5470 Wing Commander Roy Ralston, Officers Service Dress Cap - Click for the bigger picture Sold Wing Commander Roy Ralston, Officers Service Dress Cap - Another item I am letting go from my personal collection. Wing Commander Roy Rolston, DSO*, DFC, AFC, DFM, needs no introduction and was regarded as one of the most brilliant low-level bomber pilots of the Second World War. He survived 91 operational sorties including a remarkable run of 21 consecutive attacks on Berlin and his medal tally, detailed above, is a reflection on his skills in the air and his undoubted bravery. Ralston was always on the lookout for targets of opportunity and if for some reason he had not dropped his bombs over the designated target he would seek out alternatives on the home run. One such example was on Dec 8 1942, when he spotted a train entering a tunnel on the Paris-Soissons line. Racing in over the hedge tops, he lobbed a bomb into the mouth of the tunnel, circled and returned to finish the job by blocking the other end! Ralston's reputation grew as he tackled a wide variety of targets and on November 7 1942 he led six Mosquitos at wave top level to attack two large motor vessels entering the Gironde. They succeeded in scoring several hits with 5001b. bombs. The citation for the Bar to his DSO, mentioned a "high degree of skill, flying far into enemy territory in bad weather and frequently at 50 feet".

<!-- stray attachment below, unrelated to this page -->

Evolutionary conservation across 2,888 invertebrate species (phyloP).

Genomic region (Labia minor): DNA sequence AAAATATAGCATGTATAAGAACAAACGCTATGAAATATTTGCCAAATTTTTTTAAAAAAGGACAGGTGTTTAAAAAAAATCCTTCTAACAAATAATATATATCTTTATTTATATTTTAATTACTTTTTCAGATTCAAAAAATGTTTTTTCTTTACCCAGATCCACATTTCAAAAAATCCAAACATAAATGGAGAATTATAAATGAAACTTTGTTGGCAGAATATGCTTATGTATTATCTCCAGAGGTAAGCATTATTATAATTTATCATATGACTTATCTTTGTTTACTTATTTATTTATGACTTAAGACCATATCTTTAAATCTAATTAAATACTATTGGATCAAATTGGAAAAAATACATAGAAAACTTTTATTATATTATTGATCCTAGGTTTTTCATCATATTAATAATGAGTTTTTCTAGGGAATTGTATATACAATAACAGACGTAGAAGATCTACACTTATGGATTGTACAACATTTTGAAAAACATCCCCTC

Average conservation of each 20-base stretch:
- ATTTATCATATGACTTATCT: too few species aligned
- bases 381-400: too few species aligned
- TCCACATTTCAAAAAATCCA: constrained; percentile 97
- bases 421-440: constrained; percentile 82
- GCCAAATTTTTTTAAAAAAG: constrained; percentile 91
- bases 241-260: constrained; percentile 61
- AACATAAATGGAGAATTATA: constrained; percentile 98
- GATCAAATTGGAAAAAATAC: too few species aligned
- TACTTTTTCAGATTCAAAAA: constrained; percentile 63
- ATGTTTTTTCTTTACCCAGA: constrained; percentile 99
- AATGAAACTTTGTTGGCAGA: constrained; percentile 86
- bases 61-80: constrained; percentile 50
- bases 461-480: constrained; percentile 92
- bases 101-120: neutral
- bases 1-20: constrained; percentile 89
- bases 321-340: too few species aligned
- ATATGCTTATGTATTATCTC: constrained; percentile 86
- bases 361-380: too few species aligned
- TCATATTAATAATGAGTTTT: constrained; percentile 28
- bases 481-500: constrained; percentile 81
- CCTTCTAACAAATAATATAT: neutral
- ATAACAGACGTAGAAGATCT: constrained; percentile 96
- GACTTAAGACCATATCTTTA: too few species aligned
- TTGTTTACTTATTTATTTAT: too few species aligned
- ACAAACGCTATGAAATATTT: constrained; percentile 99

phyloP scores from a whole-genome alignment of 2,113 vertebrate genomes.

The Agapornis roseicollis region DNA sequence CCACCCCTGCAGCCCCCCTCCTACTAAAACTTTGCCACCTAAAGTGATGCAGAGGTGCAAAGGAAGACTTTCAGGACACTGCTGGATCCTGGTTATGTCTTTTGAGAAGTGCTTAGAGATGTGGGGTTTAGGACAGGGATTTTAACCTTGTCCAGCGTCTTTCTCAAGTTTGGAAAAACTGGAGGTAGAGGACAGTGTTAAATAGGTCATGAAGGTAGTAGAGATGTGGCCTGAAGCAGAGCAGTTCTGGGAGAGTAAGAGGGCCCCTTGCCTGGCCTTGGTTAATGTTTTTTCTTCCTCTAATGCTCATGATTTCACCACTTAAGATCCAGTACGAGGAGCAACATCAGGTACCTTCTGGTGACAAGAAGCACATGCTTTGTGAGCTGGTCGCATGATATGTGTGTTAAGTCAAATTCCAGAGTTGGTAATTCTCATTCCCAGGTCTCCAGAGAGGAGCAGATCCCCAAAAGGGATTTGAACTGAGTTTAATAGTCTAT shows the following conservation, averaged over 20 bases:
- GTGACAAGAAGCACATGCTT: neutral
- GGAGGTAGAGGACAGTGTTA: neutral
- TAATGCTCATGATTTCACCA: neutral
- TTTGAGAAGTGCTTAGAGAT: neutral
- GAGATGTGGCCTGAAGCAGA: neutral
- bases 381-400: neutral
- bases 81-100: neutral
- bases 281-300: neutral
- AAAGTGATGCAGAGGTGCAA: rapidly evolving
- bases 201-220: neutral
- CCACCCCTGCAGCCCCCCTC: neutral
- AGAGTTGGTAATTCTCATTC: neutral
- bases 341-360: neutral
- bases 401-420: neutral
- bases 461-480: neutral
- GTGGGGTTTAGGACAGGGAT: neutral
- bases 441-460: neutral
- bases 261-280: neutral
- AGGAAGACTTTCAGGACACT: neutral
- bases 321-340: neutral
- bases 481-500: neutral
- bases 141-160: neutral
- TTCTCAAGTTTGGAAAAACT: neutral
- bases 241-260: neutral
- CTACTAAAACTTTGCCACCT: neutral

Joseph Roy George Ralston was born in Manchester and entered the RAF as a 15 year old apprentice in 1930 and trained as a Rigger but went on to pilot training and newly promoted Flight Sergeant Ralston joined No. 108 Squadron, which was equipped with the Bristol Blenheim. In the summer of 1940 he moved to 107 Squadron and was commissioned in 1941. In May 1942 he joined 105 flying the DH Mosquito. His exploits with the squadron were recognised with a DSO and Bar. After a period on training in the summer of 1944 he was posted to become Wing Commander Training with the Pathfinder Force. He ended the war in command of 139, a crack Pathfinder Mosquito squadron, which he took over in March, 1945. After the war Rolston applied for a permanent commission but his operational career had taken its toll, and at the medical he was told he had tuberculosis, which ended his flying career. He died aged 81 in 1996.

His visor cap, which is of classic WW11 shape with a somewhat extended visor and carries his name, R.G.Ralston, hand written under the peak. It's provenance is it was purchased by a collector direct from Wing Commander Ralston in 1991. We then purchased it 20 years later, having been consigned to a top UK Military Auctioneers. When purchased the leather cap band was missing but we obtained a suitable replacement from another RAF visor cap which has now been stitched in place to bring it back to excellent display condition. The inner lining retains an original triangular makers label but all the details have now been worn away and is unreadable. The cap carries a fine Officers Kings crown badge whilst the patent leather chin strap shows some age related wear. The fabric is in outstanding original condition and has manged to avoid the attentions of the dreaded moth. The cap also came with a photograph, copied from Rolston's own collection in 1991 when he sold off much of his wartime memorabilia to collectors. The photo features a Mosquito of 139 Squadron with Ralston himself and five others including the Squadron CO Wing Commander ' Reggie' Reynolds.

An historic grouping of significant importance to an outstanding Pathfinder pilot who beat the odds to tell the tale!

A Recent Sale